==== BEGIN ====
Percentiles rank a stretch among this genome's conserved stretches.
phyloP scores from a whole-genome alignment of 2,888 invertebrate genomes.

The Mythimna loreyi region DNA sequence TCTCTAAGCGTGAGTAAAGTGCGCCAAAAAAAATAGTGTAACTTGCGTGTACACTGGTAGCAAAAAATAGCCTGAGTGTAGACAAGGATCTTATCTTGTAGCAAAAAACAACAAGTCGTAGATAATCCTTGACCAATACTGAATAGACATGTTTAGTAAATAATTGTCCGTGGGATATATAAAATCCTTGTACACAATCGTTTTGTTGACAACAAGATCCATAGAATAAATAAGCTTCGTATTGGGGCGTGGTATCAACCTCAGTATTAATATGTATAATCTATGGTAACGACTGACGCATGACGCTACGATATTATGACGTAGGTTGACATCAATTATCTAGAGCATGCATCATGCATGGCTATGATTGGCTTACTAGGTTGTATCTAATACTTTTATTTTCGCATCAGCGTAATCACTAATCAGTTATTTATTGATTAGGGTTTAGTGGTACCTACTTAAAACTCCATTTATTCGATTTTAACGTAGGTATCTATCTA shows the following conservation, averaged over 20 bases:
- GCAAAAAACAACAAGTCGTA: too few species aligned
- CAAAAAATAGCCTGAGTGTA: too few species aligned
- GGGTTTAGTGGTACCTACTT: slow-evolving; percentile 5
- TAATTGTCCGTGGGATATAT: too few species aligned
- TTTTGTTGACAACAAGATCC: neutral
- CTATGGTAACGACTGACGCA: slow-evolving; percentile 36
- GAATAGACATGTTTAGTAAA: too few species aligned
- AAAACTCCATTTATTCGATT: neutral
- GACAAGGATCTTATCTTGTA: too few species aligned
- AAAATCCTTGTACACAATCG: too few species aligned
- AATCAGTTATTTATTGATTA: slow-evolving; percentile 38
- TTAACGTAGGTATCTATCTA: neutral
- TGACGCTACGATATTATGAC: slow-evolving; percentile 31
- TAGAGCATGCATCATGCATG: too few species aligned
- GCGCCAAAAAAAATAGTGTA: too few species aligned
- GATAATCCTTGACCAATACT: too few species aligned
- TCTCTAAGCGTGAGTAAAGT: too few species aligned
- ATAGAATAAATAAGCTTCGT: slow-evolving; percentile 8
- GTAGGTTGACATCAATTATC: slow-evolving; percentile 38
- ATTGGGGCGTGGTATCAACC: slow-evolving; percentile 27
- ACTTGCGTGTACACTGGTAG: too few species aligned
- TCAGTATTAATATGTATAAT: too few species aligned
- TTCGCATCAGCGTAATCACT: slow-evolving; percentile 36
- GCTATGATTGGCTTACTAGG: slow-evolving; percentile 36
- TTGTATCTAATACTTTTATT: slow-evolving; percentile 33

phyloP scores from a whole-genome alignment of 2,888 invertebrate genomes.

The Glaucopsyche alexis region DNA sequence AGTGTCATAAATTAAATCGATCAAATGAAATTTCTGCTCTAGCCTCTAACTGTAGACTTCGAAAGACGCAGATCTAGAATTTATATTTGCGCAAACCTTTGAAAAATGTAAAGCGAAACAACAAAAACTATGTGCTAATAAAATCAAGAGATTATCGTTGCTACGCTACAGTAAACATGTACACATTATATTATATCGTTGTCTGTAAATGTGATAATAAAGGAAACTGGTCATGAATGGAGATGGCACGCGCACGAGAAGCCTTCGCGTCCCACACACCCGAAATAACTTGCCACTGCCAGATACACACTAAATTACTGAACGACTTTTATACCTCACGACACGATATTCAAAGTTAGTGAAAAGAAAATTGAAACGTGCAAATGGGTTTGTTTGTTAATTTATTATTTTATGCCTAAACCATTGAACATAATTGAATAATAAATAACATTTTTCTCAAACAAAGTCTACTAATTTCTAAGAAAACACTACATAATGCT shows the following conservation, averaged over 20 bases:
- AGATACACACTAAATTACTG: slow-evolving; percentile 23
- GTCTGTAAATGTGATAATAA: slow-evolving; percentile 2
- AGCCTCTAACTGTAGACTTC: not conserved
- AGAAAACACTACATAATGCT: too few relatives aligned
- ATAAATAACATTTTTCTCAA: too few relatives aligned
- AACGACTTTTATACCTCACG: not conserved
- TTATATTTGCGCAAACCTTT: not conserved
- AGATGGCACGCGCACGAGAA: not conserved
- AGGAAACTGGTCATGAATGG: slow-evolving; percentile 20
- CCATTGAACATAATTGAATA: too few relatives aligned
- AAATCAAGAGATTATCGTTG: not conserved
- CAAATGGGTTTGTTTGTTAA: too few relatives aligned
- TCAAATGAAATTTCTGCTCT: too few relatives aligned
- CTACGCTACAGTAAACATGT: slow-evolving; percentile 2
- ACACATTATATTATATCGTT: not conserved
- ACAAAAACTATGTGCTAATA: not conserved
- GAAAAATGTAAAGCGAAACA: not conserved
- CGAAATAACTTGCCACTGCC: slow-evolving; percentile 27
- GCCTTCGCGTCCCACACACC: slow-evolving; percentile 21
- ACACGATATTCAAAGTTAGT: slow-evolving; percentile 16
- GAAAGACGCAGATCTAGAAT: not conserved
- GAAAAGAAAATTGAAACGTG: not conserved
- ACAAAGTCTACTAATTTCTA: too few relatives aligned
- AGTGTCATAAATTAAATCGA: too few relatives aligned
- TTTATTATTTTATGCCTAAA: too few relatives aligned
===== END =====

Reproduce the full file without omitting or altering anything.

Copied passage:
Percentiles rank a stretch among this genome's conserved stretches.
phyloP scores from a whole-genome alignment of 2,888 invertebrate genomes.

The Mythimna loreyi region DNA sequence TCTCTAAGCGTGAGTAAAGTGCGCCAAAAAAAATAGTGTAACTTGCGTGTACACTGGTAGCAAAAAATAGCCTGAGTGTAGACAAGGATCTTATCTTGTAGCAAAAAACAACAAGTCGTAGATAATCCTTGACCAATACTGAATAGACATGTTTAGTAAATAATTGTCCGTGGGATATATAAAATCCTTGTACACAATCGTTTTGTTGACAACAAGATCCATAGAATAAATAAGCTTCGTATTGGGGCGTGGTATCAACCTCAGTATTAATATGTATAATCTATGGTAACGACTGACGCATGACGCTACGATATTATGACGTAGGTTGACATCAATTATCTAGAGCATGCATCATGCATGGCTATGATTGGCTTACTAGGTTGTATCTAATACTTTTATTTTCGCATCAGCGTAATCACTAATCAGTTATTTATTGATTAGGGTTTAGTGGTACCTACTTAAAACTCCATTTATTCGATTTTAACGTAGGTATCTATCTA shows the following conservation, averaged over 20 bases:
- GCAAAAAACAACAAGTCGTA: too few species aligned
- CAAAAAATAGCCTGAGTGTA: too few species aligned
- GGGTTTAGTGGTACCTACTT: slow-evolving; percentile 5
- TAATTGTCCGTGGGATATAT: too few species aligned
- TTTTGTTGACAACAAGATCC: neutral
- CTATGGTAACGACTGACGCA: slow-evolving; percentile 36
- GAATAGACATGTTTAGTAAA: too few species aligned
- AAAACTCCATTTATTCGATT: neutral
- GACAAGGATCTTATCTTGTA: too few species aligned
- AAAATCCTTGTACACAATCG: too few species aligned
- AATCAGTTATTTATTGATTA: slow-evolving; percentile 38
- TTAACGTAGGTATCTATCTA: neutral
- TGACGCTACGATATTATGAC: slow-evolving; percentile 31
- TAGAGCATGCATCATGCATG: too few species aligned
- GCGCCAAAAAAAATAGTGTA: too few species aligned
- GATAATCCTTGACCAATACT: too few species aligned
- TCTCTAAGCGTGAGTAAAGT: too few species aligned
- ATAGAATAAATAAGCTTCGT: slow-evolving; percentile 8
- GTAGGTTGACATCAATTATC: slow-evolving; percentile 38
- ATTGGGGCGTGGTATCAACC: slow-evolving; percentile 27
- ACTTGCGTGTACACTGGTAG: too few species aligned
- TCAGTATTAATATGTATAAT: too few species aligned
- TTCGCATCAGCGTAATCACT: slow-evolving; percentile 36
- GCTATGATTGGCTTACTAGG: slow-evolving; percentile 36
- TTGTATCTAATACTTTTATT: slow-evolving; percentile 33

phyloP scores from a whole-genome alignment of 2,888 invertebrate genomes.

The Glaucopsyche alexis region DNA sequence AGTGTCATAAATTAAATCGATCAAATGAAATTTCTGCTCTAGCCTCTAACTGTAGACTTCGAAAGACGCAGATCTAGAATTTATATTTGCGCAAACCTTTGAAAAATGTAAAGCGAAACAACAAAAACTATGTGCTAATAAAATCAAGAGATTATCGTTGCTACGCTACAGTAAACATGTACACATTATATTATATCGTTGTCTGTAAATGTGATAATAAAGGAAACTGGTCATGAATGGAGATGGCACGCGCACGAGAAGCCTTCGCGTCCCACACACCCGAAATAACTTGCCACTGCCAGATACACACTAAATTACTGAACGACTTTTATACCTCACGACACGATATTCAAAGTTAGTGAAAAGAAAATTGAAACGTGCAAATGGGTTTGTTTGTTAATTTATTATTTTATGCCTAAACCATTGAACATAATTGAATAATAAATAACATTTTTCTCAAACAAAGTCTACTAATTTCTAAGAAAACACTACATAATGCT shows the following conservation, averaged over 20 bases:
- AGATACACACTAAATTACTG: slow-evolving; percentile 23
- GTCTGTAAATGTGATAATAA: slow-evolving; percentile 2
- AGCCTCTAACTGTAGACTTC: not conserved
- AGAAAACACTACATAATGCT: too few relatives aligned
- ATAAATAACATTTTTCTCAA: too few relatives aligned
- AACGACTTTTATACCTCACG: not conserved
- TTATATTTGCGCAAACCTTT: not conserved
- AGATGGCACGCGCACGAGAA: not conserved
- AGGAAACTGGTCATGAATGG: slow-evolving; percentile 20
- CCATTGAACATAATTGAATA: too few relatives aligned
- AAATCAAGAGATTATCGTTG: not conserved
- CAAATGGGTTTGTTTGTTAA: too few relatives aligned
- TCAAATGAAATTTCTGCTCT: too few relatives aligned
- CTACGCTACAGTAAACATGT: slow-evolving; percentile 2
- ACACATTATATTATATCGTT: not conserved
- ACAAAAACTATGTGCTAATA: not conserved
- GAAAAATGTAAAGCGAAACA: not conserved
- CGAAATAACTTGCCACTGCC: slow-evolving; percentile 27
- GCCTTCGCGTCCCACACACC: slow-evolving; percentile 21
- ACACGATATTCAAAGTTAGT: slow-evolving; percentile 16
- GAAAGACGCAGATCTAGAAT: not conserved
- GAAAAGAAAATTGAAACGTG: not conserved
- ACAAAGTCTACTAATTTCTA: too few relatives aligned
- AGTGTCATAAATTAAATCGA: too few relatives aligned
- TTTATTATTTTATGCCTAAA: too few relatives aligned